What is it?
A dusting of styling tweaks murmur the BMW X6’s facelift: a broader grille, repositioned fogs and revised rear lights accentuate the car’s existing width, and there are new paint and leather shades.
But the big news is BMW’s new triple-turbo diesel, which becomes the world’s most powerful six-cylinder oil-burner. It’s an evolution of the twin-blown 3.0-litre that powers the 30d (241bhp) and 40d (301bhp), and is the first oil-burner in the M Performance range that sits below whole-milk M cars.
What's it like?
Not that the X6 M50d is poke-starved – its mighty 546lb ft of torque trumps the X6 M by a comfortable 45lb ft. A small, variable-geometry turbo works at low revs, a larger blower joins the fray at 1500rpm, and a second small turbo kicks in at 2600rpm. All this bites 1.2sec from the 40d’s 0-62mph metric, despite a 40kg penalty.
Progress through the turbos’ overlapping dialogue is smooth, though the work of the final two is noticeable as the M50d approaches maximum hurl, and there are ample revs to enjoy. Yet the X6 M’s talent for belittling pace endures here - regular reality checks of the speedo are recommended. Step on the throttle from constant speed and there is brief lag, though, denying BMW’s aspirations of linear progression.
There’s a distant chug at idle, and mid-range acceleration sounds industrial, but the top end’s timbre is powerful and relatively tuneful. Motorway cruising is as hushed as you’d want. The big 20in wheels yield some road noise, and thump over urban pocks, but you’ll hear the impact more than feel it.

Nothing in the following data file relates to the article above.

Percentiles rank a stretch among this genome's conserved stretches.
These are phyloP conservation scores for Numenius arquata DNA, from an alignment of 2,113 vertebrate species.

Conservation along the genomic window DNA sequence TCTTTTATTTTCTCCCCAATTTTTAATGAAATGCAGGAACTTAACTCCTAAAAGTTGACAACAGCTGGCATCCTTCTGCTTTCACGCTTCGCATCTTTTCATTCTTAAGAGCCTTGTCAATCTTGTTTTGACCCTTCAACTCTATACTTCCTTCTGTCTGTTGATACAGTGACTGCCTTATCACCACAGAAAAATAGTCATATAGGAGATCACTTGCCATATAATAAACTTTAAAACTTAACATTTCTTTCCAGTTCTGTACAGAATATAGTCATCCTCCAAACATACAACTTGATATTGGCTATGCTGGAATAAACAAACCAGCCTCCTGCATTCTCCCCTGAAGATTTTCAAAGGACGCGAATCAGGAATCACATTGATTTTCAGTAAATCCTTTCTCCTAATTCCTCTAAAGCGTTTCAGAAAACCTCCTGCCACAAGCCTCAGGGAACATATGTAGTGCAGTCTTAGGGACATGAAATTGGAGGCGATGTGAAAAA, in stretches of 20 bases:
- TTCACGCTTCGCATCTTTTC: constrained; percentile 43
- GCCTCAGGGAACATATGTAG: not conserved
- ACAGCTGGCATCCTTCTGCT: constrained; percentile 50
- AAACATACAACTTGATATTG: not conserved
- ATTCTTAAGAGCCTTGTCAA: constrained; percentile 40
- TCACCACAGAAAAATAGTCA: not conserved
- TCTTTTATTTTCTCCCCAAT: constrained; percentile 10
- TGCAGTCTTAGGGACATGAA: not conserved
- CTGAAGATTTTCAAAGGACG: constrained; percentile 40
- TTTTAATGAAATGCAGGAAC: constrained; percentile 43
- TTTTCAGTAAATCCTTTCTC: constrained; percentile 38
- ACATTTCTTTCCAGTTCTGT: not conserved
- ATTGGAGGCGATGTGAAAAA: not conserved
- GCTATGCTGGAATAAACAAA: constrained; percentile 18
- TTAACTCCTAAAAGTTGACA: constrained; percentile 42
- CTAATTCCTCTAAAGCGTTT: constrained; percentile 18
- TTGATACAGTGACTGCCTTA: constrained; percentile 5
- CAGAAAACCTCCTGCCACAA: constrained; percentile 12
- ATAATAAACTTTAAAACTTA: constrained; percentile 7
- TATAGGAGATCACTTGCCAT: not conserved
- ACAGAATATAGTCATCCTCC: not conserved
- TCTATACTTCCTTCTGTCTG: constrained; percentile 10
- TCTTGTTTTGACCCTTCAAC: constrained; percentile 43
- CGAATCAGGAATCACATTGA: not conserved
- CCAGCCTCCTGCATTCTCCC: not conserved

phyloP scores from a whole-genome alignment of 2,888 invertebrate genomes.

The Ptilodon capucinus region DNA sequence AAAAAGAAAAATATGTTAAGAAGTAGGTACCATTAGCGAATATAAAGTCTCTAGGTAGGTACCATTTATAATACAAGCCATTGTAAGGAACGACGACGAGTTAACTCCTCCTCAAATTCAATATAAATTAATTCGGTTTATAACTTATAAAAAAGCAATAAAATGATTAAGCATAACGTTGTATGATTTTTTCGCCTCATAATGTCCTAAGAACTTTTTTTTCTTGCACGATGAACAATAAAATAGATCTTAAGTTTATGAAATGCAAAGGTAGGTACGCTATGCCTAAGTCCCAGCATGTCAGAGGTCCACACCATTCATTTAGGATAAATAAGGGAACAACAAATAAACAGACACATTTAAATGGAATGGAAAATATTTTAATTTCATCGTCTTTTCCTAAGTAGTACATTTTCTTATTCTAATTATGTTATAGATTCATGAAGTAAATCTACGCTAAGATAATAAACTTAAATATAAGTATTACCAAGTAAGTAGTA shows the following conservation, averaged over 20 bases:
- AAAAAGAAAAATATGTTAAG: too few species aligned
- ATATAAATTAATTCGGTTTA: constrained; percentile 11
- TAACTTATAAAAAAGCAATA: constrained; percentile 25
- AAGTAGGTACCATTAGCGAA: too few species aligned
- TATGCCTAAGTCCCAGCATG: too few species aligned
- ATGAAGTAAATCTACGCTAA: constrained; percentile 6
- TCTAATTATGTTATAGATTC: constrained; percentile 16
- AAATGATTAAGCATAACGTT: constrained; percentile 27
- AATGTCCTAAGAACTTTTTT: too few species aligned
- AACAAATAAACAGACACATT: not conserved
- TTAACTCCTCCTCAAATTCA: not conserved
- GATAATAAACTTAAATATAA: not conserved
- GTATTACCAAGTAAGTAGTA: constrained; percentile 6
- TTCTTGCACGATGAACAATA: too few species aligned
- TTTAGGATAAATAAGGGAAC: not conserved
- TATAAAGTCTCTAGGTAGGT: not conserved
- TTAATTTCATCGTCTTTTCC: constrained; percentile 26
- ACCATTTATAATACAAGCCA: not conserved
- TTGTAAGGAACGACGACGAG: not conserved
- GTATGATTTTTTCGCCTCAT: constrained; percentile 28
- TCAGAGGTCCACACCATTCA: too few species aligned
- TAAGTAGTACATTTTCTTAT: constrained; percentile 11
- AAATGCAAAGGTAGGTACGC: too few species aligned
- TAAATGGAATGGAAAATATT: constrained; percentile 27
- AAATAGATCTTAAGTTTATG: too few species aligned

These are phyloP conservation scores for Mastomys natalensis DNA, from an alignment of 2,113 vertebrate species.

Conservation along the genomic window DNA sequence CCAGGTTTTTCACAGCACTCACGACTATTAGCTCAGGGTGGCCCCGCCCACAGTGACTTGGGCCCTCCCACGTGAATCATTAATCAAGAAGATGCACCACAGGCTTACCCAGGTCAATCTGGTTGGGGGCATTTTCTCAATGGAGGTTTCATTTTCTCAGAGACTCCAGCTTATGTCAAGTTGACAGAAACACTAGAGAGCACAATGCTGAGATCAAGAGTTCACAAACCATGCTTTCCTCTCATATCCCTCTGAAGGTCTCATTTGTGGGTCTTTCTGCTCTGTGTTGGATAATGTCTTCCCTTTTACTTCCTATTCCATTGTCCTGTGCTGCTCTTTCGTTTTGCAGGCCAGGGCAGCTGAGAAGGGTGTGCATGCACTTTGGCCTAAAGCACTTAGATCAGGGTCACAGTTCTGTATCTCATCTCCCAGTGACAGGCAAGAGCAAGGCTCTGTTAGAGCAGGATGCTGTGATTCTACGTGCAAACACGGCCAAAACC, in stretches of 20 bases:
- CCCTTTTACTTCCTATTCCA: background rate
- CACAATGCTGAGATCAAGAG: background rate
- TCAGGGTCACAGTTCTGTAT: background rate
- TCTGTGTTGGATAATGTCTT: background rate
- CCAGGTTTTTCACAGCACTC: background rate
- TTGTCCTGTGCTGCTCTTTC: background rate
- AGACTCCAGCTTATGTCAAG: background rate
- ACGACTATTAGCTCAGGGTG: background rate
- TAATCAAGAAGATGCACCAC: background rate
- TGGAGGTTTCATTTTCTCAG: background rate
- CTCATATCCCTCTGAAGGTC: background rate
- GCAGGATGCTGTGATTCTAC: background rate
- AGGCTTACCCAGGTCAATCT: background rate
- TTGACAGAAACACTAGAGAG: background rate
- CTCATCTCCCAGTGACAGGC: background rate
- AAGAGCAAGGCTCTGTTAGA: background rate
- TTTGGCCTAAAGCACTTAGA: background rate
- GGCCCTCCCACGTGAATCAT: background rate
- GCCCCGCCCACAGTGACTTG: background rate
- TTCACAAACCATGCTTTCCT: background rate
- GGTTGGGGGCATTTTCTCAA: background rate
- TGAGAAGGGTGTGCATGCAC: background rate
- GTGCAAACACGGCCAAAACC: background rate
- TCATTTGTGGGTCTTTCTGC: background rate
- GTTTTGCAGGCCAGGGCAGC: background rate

At speed, imperfections bring front-end shudders with the Adaptive Drive dampers in either normal or sport mode, but the anti-roll function is excellent. In league with the accurate, reasonably feelsome steering, it allows uncanny dartiness.
The retuned eight-speed auto ’box is well mapped and decisive, though Sport mode keeps revs so high the noise becomes wearing. Positive-feeling override paddles let you trouble the 5800rpm red line.
Traction off the line is excellent, and continues that way. Only the blinking traction aid light and eager ABS remind you how much work the gizmos are doing to separate you from the physics in play.
Should I buy one?
Adaptive Drive isn’t available on the £49,340 40d, though the M50d’s exterior and interior addenda can be approximated by a £1965 Dynamic Package.
The M50d’s special alcantara and leather seats are handsome, supportive and grippy, and self-levelling rear suspension and an X6 M-style bonnet bulge further differentiate from the 40d. Heated seats (£305) and sat nav (£1925) are the M50d’s main shortcomings against the six-speed-only, £85,710 X6 M’s kit, but the former’s price and economy advantages easily outweigh such shortfalls if you’re prepared to trade power for torque.
BMW X6 M50d